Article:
Author Topic: Star Citizen Dev Progress Watch  (Read 51929 times)

Spunky Munkee

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Re: Star Citizen Dev Progress Watch
« Reply #135 on: September 02, 2018, 10:23:21 AM »
You need the magic decoder ring to get the patch.

And it says...








 BUY MORE STAR CITIZEN CRAP!

Penny579

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Re: Star Citizen Dev Progress Watch
« Reply #136 on: September 02, 2018, 08:56:35 PM »
Yeah but you see, they have a supa sekret build that we don't yet know about.

Good job I paid 20 dollars for the live stream soo I can see it in the big reveal at citizen con ..... oh wait never mind

dsmart

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Re: Star Citizen Dev Progress Watch
« Reply #137 on: September 03, 2018, 09:06:37 AM »
1 month left of Q3; 73% left of the only thing that matters for Q3 which has hardly moved for the last year or so.
9 months after 2017; not even a mention of the interstellar travel that was supposed to be done by then, even though the list goes as far out as 2019.
21 months after 2016; multiple basic mechanics that were supposed to be part of the 3.low series of releases are now slated for mid-2019.
Star Citizen isn't a game. It's a TV show about a bunch of characters making a game. It's basically "This is Spinal Tap" - except people think the band is real.

Meowz

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Re: Star Citizen Dev Progress Watch
« Reply #138 on: September 03, 2018, 09:48:04 AM »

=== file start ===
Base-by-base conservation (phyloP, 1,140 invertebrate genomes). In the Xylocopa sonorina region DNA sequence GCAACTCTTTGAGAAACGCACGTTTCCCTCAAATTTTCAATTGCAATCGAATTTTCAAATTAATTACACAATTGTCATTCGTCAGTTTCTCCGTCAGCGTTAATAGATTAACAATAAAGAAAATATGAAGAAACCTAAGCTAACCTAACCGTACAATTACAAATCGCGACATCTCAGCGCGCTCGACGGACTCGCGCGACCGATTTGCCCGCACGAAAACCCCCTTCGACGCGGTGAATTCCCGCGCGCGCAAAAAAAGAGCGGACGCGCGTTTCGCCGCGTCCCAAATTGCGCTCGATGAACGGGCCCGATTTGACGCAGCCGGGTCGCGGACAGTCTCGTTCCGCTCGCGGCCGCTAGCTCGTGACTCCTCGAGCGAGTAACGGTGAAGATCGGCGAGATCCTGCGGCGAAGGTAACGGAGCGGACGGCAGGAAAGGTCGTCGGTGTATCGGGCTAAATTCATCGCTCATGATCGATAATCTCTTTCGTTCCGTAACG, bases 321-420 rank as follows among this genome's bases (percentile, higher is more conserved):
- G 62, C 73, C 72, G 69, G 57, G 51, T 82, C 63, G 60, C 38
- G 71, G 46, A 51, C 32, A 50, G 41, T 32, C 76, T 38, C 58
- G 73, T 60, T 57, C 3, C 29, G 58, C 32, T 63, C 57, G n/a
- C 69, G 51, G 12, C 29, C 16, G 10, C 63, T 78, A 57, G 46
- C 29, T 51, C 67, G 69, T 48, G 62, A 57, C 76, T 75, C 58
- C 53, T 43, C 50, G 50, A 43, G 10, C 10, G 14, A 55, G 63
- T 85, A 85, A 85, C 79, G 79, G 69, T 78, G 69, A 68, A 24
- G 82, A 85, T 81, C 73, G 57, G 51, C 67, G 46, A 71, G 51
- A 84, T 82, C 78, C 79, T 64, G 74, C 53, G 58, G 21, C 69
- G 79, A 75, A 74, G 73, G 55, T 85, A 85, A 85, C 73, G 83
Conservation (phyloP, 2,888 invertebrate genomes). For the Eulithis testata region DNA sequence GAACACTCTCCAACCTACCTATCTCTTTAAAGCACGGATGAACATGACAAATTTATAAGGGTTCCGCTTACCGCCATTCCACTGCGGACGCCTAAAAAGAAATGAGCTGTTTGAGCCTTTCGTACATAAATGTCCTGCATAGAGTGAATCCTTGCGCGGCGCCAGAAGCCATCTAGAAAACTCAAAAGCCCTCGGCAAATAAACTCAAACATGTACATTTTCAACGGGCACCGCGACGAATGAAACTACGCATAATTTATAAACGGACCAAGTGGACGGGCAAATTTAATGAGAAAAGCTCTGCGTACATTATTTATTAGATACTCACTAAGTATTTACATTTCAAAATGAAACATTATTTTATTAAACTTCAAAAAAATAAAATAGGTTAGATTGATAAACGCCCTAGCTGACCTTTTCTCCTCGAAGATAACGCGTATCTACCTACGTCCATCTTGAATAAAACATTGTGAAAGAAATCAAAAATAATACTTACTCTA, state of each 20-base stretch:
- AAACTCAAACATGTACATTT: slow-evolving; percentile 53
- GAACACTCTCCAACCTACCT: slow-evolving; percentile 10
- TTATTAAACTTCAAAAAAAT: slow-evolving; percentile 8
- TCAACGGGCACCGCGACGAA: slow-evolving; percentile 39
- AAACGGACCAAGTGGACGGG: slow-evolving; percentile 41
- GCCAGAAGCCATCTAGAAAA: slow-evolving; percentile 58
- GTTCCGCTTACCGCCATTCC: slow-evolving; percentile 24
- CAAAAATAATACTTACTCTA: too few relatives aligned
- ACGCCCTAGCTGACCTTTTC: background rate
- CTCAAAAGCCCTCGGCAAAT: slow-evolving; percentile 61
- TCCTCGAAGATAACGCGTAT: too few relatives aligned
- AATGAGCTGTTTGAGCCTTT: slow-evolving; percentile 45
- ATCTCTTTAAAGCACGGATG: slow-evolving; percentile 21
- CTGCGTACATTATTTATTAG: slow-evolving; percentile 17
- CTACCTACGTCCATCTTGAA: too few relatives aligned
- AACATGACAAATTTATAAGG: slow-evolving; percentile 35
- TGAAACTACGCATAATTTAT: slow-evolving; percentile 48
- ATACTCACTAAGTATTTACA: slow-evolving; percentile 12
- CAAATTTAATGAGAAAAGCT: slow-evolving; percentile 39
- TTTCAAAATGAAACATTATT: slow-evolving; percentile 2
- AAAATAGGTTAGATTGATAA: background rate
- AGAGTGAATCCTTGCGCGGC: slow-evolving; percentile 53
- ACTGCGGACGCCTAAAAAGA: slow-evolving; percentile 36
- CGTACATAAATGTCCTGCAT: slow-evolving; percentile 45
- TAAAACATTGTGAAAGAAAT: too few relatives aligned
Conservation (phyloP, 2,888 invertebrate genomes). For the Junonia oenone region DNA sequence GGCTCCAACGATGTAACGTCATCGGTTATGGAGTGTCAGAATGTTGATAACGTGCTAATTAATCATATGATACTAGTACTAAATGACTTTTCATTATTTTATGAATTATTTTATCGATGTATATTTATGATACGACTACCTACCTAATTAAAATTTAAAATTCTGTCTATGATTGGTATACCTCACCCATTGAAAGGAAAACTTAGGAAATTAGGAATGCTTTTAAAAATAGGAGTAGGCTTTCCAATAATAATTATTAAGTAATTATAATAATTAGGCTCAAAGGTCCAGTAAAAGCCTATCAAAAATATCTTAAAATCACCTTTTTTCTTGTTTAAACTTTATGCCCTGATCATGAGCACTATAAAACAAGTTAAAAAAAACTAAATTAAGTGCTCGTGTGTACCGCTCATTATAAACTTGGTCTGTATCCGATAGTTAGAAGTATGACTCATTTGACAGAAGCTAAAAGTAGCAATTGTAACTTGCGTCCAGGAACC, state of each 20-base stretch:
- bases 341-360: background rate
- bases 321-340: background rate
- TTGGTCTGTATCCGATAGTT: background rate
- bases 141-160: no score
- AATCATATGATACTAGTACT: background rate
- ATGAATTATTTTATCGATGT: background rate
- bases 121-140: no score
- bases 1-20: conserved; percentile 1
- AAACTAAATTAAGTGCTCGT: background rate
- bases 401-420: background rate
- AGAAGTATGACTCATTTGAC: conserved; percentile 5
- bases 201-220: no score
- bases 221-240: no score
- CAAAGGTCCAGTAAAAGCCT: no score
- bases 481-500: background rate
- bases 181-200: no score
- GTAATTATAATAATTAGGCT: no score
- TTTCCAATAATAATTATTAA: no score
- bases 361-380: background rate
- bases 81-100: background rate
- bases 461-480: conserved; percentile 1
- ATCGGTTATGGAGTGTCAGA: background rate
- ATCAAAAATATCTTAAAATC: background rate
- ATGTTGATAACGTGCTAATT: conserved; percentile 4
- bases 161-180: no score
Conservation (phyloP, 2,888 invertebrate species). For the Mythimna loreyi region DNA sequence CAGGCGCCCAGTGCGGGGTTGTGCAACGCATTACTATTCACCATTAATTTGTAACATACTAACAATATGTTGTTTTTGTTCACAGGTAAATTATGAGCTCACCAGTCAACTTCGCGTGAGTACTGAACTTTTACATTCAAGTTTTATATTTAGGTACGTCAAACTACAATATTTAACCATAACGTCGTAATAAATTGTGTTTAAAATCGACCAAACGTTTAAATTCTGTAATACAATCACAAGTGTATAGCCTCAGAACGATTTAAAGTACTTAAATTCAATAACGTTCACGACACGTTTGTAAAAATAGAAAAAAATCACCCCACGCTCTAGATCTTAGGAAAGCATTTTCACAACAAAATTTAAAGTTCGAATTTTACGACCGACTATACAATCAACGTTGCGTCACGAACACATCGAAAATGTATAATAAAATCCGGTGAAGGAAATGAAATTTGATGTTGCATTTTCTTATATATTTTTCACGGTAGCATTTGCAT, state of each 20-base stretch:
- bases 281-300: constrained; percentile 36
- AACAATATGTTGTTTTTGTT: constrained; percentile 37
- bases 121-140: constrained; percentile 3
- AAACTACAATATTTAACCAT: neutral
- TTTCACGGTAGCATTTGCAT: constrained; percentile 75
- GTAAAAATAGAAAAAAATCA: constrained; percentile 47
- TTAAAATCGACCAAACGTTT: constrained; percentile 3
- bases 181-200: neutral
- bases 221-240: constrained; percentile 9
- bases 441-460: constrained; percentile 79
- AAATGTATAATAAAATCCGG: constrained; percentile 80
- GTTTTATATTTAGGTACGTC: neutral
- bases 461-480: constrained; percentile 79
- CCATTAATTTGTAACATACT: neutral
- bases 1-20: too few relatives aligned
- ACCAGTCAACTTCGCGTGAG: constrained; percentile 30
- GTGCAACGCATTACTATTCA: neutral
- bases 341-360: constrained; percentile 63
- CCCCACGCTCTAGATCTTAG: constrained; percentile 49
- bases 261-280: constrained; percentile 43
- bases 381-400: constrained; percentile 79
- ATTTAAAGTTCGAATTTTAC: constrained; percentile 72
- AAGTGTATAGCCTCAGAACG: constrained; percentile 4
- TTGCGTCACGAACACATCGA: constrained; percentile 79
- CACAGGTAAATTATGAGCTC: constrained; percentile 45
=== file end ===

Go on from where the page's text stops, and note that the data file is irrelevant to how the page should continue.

1 month left of Q3; 73% left of the only thing that matters for Q3 which has hardly moved for the last year or so.
9 months after 2017; not even a mention of the interstellar travel that was supposed to be done by then, even though the list goes as far out as 2019.
21 months after 2016; multiple basic mechanics that were supposed to be part of the 3.low series of releases are now slated for mid-2019.

Stop being so impatient and entitled! You clearly don't understand development, you can't rush greatness let the visionary work his magic! If you pledged more it would go faster and be even better!

N0mad

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Re: Star Citizen Dev Progress Watch
« Reply #139 on: September 03, 2018, 12:34:29 PM »
Just putting this here for some 2016 nostalgia:


dsmart

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Re: Star Citizen Dev Progress Watch
« Reply #140 on: September 04, 2018, 06:11:55 AM »
Just putting this here for some 2016 nostalgia:

Ah yeah, good times :emot-lol: